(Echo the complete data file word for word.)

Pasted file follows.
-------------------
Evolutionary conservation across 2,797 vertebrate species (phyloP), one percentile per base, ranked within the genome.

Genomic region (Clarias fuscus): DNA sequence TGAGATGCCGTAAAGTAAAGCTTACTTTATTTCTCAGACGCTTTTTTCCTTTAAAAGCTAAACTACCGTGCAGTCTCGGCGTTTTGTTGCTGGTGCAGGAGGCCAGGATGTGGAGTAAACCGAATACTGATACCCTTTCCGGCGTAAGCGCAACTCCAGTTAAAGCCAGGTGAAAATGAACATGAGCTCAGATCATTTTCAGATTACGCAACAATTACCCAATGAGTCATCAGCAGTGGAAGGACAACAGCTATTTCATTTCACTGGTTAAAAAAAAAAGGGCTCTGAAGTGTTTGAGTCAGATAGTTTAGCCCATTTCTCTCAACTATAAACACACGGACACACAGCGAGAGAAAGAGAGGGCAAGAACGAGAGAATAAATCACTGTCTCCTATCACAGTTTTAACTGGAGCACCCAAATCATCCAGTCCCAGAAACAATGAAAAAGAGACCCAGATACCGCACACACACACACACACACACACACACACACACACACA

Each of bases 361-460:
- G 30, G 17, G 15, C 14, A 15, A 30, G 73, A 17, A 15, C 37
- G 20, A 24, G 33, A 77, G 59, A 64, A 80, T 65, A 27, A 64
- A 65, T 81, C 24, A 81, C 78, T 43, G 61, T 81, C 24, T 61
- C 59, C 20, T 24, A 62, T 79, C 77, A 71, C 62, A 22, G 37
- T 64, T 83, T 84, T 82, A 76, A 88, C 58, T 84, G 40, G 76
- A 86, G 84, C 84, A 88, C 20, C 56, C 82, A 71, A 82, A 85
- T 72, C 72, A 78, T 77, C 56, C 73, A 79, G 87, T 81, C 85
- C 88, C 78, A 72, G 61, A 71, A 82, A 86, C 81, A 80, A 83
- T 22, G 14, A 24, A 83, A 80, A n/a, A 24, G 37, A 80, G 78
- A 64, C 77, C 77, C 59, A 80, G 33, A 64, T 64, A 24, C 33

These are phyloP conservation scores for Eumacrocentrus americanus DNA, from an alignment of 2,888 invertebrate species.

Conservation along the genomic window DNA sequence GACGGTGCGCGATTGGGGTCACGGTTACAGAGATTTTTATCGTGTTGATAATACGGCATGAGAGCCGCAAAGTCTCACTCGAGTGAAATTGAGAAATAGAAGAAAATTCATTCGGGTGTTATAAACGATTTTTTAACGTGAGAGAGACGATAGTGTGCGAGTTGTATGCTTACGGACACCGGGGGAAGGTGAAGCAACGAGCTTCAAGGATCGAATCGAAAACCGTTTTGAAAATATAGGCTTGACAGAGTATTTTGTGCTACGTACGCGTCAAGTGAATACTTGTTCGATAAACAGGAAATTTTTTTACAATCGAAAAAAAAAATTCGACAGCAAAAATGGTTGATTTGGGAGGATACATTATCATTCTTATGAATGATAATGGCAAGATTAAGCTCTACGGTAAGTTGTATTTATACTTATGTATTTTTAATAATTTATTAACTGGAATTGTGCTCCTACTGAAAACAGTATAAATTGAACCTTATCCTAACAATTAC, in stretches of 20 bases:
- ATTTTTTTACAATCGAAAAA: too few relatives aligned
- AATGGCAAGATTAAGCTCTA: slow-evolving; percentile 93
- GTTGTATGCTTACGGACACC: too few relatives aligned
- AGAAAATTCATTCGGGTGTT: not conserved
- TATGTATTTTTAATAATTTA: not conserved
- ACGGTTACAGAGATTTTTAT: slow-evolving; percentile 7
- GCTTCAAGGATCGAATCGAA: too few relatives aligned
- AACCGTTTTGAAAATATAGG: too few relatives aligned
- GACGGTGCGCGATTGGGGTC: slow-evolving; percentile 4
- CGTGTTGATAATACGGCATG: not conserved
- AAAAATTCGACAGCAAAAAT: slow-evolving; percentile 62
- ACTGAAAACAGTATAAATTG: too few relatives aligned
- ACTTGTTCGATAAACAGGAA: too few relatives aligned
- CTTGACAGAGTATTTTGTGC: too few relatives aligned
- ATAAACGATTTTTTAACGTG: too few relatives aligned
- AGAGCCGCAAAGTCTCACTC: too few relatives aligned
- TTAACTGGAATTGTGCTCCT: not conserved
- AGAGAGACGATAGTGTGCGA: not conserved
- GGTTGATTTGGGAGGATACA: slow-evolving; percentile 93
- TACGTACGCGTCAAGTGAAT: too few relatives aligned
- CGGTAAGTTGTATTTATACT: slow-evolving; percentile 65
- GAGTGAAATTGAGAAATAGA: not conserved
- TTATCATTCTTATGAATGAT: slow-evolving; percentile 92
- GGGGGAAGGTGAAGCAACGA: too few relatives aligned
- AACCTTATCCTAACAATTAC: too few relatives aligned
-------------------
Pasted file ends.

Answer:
Evolutionary conservation across 2,797 vertebrate species (phyloP), one percentile per base, ranked within the genome.

Genomic region (Clarias fuscus): DNA sequence TGAGATGCCGTAAAGTAAAGCTTACTTTATTTCTCAGACGCTTTTTTCCTTTAAAAGCTAAACTACCGTGCAGTCTCGGCGTTTTGTTGCTGGTGCAGGAGGCCAGGATGTGGAGTAAACCGAATACTGATACCCTTTCCGGCGTAAGCGCAACTCCAGTTAAAGCCAGGTGAAAATGAACATGAGCTCAGATCATTTTCAGATTACGCAACAATTACCCAATGAGTCATCAGCAGTGGAAGGACAACAGCTATTTCATTTCACTGGTTAAAAAAAAAAGGGCTCTGAAGTGTTTGAGTCAGATAGTTTAGCCCATTTCTCTCAACTATAAACACACGGACACACAGCGAGAGAAAGAGAGGGCAAGAACGAGAGAATAAATCACTGTCTCCTATCACAGTTTTAACTGGAGCACCCAAATCATCCAGTCCCAGAAACAATGAAAAAGAGACCCAGATACCGCACACACACACACACACACACACACACACACACACACA

Each of bases 361-460:
- G 30, G 17, G 15, C 14, A 15, A 30, G 73, A 17, A 15, C 37
- G 20, A 24, G 33, A 77, G 59, A 64, A 80, T 65, A 27, A 64
- A 65, T 81, C 24, A 81, C 78, T 43, G 61, T 81, C 24, T 61
- C 59, C 20, T 24, A 62, T 79, C 77, A 71, C 62, A 22, G 37
- T 64, T 83, T 84, T 82, A 76, A 88, C 58, T 84, G 40, G 76
- A 86, G 84, C 84, A 88, C 20, C 56, C 82, A 71, A 82, A 85
- T 72, C 72, A 78, T 77, C 56, C 73, A 79, G 87, T 81, C 85
- C 88, C 78, A 72, G 61, A 71, A 82, A 86, C 81, A 80, A 83
- T 22, G 14, A 24, A 83, A 80, A n/a, A 24, G 37, A 80, G 78
- A 64, C 77, C 77, C 59, A 80, G 33, A 64, T 64, A 24, C 33

These are phyloP conservation scores for Eumacrocentrus americanus DNA, from an alignment of 2,888 invertebrate species.

Conservation along the genomic window DNA sequence GACGGTGCGCGATTGGGGTCACGGTTACAGAGATTTTTATCGTGTTGATAATACGGCATGAGAGCCGCAAAGTCTCACTCGAGTGAAATTGAGAAATAGAAGAAAATTCATTCGGGTGTTATAAACGATTTTTTAACGTGAGAGAGACGATAGTGTGCGAGTTGTATGCTTACGGACACCGGGGGAAGGTGAAGCAACGAGCTTCAAGGATCGAATCGAAAACCGTTTTGAAAATATAGGCTTGACAGAGTATTTTGTGCTACGTACGCGTCAAGTGAATACTTGTTCGATAAACAGGAAATTTTTTTACAATCGAAAAAAAAAATTCGACAGCAAAAATGGTTGATTTGGGAGGATACATTATCATTCTTATGAATGATAATGGCAAGATTAAGCTCTACGGTAAGTTGTATTTATACTTATGTATTTTTAATAATTTATTAACTGGAATTGTGCTCCTACTGAAAACAGTATAAATTGAACCTTATCCTAACAATTAC, in stretches of 20 bases:
- ATTTTTTTACAATCGAAAAA: too few relatives aligned
- AATGGCAAGATTAAGCTCTA: slow-evolving; percentile 93
- GTTGTATGCTTACGGACACC: too few relatives aligned
- AGAAAATTCATTCGGGTGTT: not conserved
- TATGTATTTTTAATAATTTA: not conserved
- ACGGTTACAGAGATTTTTAT: slow-evolving; percentile 7
- GCTTCAAGGATCGAATCGAA: too few relatives aligned
- AACCGTTTTGAAAATATAGG: too few relatives aligned
- GACGGTGCGCGATTGGGGTC: slow-evolving; percentile 4
- CGTGTTGATAATACGGCATG: not conserved
- AAAAATTCGACAGCAAAAAT: slow-evolving; percentile 62
- ACTGAAAACAGTATAAATTG: too few relatives aligned
- ACTTGTTCGATAAACAGGAA: too few relatives aligned
- CTTGACAGAGTATTTTGTGC: too few relatives aligned
- ATAAACGATTTTTTAACGTG: too few relatives aligned
- AGAGCCGCAAAGTCTCACTC: too few relatives aligned
- TTAACTGGAATTGTGCTCCT: not conserved
- AGAGAGACGATAGTGTGCGA: not conserved
- GGTTGATTTGGGAGGATACA: slow-evolving; percentile 93
- TACGTACGCGTCAAGTGAAT: too few relatives aligned
- CGGTAAGTTGTATTTATACT: slow-evolving; percentile 65
- GAGTGAAATTGAGAAATAGA: not conserved
- TTATCATTCTTATGAATGAT: slow-evolving; percentile 92
- GGGGGAAGGTGAAGCAACGA: too few relatives aligned
- AACCTTATCCTAACAATTAC: too few relatives aligned